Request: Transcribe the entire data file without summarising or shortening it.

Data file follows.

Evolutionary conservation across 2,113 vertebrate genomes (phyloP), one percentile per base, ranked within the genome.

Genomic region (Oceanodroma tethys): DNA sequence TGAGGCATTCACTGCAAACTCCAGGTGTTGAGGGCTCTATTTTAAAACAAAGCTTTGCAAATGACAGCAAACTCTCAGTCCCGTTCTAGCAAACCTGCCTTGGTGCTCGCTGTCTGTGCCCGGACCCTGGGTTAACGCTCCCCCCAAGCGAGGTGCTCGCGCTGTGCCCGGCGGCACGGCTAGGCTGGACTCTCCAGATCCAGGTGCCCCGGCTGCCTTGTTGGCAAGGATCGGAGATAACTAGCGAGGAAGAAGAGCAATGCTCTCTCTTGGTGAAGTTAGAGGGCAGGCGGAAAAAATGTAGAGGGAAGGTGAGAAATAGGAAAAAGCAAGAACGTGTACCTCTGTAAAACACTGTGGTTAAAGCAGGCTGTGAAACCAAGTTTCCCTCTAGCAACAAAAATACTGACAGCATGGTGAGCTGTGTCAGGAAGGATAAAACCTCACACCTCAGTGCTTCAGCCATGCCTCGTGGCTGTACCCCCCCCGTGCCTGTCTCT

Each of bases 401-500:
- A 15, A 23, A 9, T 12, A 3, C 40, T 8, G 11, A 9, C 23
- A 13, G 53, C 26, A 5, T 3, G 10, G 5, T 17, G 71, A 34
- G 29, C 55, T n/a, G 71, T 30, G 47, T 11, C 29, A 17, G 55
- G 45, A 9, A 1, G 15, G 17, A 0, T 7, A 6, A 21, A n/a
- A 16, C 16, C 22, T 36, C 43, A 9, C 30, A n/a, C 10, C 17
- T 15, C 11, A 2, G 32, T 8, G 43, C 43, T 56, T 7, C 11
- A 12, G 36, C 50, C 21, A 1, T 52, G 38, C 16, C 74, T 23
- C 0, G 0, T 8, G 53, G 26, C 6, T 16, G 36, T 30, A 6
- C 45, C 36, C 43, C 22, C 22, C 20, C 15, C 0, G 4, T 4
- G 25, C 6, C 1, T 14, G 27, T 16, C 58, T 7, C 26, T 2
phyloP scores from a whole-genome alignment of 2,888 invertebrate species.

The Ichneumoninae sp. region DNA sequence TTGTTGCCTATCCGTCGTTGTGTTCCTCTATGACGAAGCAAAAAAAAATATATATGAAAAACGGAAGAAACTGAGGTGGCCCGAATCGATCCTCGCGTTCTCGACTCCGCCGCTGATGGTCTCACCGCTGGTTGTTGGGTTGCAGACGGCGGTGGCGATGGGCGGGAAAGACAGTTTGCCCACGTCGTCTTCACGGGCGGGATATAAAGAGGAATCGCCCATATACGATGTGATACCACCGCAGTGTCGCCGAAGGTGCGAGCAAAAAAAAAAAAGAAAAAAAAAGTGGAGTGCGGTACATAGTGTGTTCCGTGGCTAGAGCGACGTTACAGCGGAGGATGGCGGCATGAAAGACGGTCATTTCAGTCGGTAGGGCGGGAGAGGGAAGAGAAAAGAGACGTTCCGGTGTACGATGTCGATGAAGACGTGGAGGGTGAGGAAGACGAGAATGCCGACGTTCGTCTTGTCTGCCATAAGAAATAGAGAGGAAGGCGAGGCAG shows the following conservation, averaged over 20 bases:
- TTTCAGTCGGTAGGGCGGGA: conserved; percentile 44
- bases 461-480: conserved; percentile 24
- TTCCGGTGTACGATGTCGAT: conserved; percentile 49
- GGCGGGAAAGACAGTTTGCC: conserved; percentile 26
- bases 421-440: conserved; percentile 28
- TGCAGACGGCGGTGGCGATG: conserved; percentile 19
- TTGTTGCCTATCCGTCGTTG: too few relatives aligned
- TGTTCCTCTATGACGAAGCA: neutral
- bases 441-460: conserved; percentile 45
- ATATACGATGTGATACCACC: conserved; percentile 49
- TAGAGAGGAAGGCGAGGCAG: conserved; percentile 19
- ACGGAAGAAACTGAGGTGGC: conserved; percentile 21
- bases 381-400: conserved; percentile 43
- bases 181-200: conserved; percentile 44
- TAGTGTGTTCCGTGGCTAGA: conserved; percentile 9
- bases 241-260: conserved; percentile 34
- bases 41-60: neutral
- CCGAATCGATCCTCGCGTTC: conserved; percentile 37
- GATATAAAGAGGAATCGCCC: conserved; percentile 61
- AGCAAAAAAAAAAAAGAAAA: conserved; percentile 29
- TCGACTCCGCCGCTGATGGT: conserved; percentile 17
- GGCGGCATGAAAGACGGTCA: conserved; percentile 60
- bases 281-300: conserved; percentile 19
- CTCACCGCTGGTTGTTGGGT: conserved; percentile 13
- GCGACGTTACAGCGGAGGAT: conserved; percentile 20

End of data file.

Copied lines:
Evolutionary conservation across 2,113 vertebrate genomes (phyloP), one percentile per base, ranked within the genome.

Genomic region (Oceanodroma tethys): DNA sequence TGAGGCATTCACTGCAAACTCCAGGTGTTGAGGGCTCTATTTTAAAACAAAGCTTTGCAAATGACAGCAAACTCTCAGTCCCGTTCTAGCAAACCTGCCTTGGTGCTCGCTGTCTGTGCCCGGACCCTGGGTTAACGCTCCCCCCAAGCGAGGTGCTCGCGCTGTGCCCGGCGGCACGGCTAGGCTGGACTCTCCAGATCCAGGTGCCCCGGCTGCCTTGTTGGCAAGGATCGGAGATAACTAGCGAGGAAGAAGAGCAATGCTCTCTCTTGGTGAAGTTAGAGGGCAGGCGGAAAAAATGTAGAGGGAAGGTGAGAAATAGGAAAAAGCAAGAACGTGTACCTCTGTAAAACACTGTGGTTAAAGCAGGCTGTGAAACCAAGTTTCCCTCTAGCAACAAAAATACTGACAGCATGGTGAGCTGTGTCAGGAAGGATAAAACCTCACACCTCAGTGCTTCAGCCATGCCTCGTGGCTGTACCCCCCCCGTGCCTGTCTCT

Each of bases 401-500:
- A 15, A 23, A 9, T 12, A 3, C 40, T 8, G 11, A 9, C 23
- A 13, G 53, C 26, A 5, T 3, G 10, G 5, T 17, G 71, A 34
- G 29, C 55, T n/a, G 71, T 30, G 47, T 11, C 29, A 17, G 55
- G 45, A 9, A 1, G 15, G 17, A 0, T 7, A 6, A 21, A n/a
- A 16, C 16, C 22, T 36, C 43, A 9, C 30, A n/a, C 10, C 17
- T 15, C 11, A 2, G 32, T 8, G 43, C 43, T 56, T 7, C 11
- A 12, G 36, C 50, C 21, A 1, T 52, G 38, C 16, C 74, T 23
- C 0, G 0, T 8, G 53, G 26, C 6, T 16, G 36, T 30, A 6
- C 45, C 36, C 43, C 22, C 22, C 20, C 15, C 0, G 4, T 4
- G 25, C 6, C 1, T 14, G 27, T 16, C 58, T 7, C 26, T 2
phyloP scores from a whole-genome alignment of 2,888 invertebrate species.

The Ichneumoninae sp. region DNA sequence TTGTTGCCTATCCGTCGTTGTGTTCCTCTATGACGAAGCAAAAAAAAATATATATGAAAAACGGAAGAAACTGAGGTGGCCCGAATCGATCCTCGCGTTCTCGACTCCGCCGCTGATGGTCTCACCGCTGGTTGTTGGGTTGCAGACGGCGGTGGCGATGGGCGGGAAAGACAGTTTGCCCACGTCGTCTTCACGGGCGGGATATAAAGAGGAATCGCCCATATACGATGTGATACCACCGCAGTGTCGCCGAAGGTGCGAGCAAAAAAAAAAAAGAAAAAAAAAGTGGAGTGCGGTACATAGTGTGTTCCGTGGCTAGAGCGACGTTACAGCGGAGGATGGCGGCATGAAAGACGGTCATTTCAGTCGGTAGGGCGGGAGAGGGAAGAGAAAAGAGACGTTCCGGTGTACGATGTCGATGAAGACGTGGAGGGTGAGGAAGACGAGAATGCCGACGTTCGTCTTGTCTGCCATAAGAAATAGAGAGGAAGGCGAGGCAG shows the following conservation, averaged over 20 bases:
- TTTCAGTCGGTAGGGCGGGA: conserved; percentile 44
- bases 461-480: conserved; percentile 24
- TTCCGGTGTACGATGTCGAT: conserved; percentile 49
- GGCGGGAAAGACAGTTTGCC: conserved; percentile 26
- bases 421-440: conserved; percentile 28
- TGCAGACGGCGGTGGCGATG: conserved; percentile 19
- TTGTTGCCTATCCGTCGTTG: too few relatives aligned
- TGTTCCTCTATGACGAAGCA: neutral
- bases 441-460: conserved; percentile 45
- ATATACGATGTGATACCACC: conserved; percentile 49
- TAGAGAGGAAGGCGAGGCAG: conserved; percentile 19
- ACGGAAGAAACTGAGGTGGC: conserved; percentile 21
- bases 381-400: conserved; percentile 43
- bases 181-200: conserved; percentile 44
- TAGTGTGTTCCGTGGCTAGA: conserved; percentile 9
- bases 241-260: conserved; percentile 34
- bases 41-60: neutral
- CCGAATCGATCCTCGCGTTC: conserved; percentile 37
- GATATAAAGAGGAATCGCCC: conserved; percentile 61
- AGCAAAAAAAAAAAAGAAAA: conserved; percentile 29
- TCGACTCCGCCGCTGATGGT: conserved; percentile 17
- GGCGGCATGAAAGACGGTCA: conserved; percentile 60
- bases 281-300: conserved; percentile 19
- CTCACCGCTGGTTGTTGGGT: conserved; percentile 13
- GCGACGTTACAGCGGAGGAT: conserved; percentile 20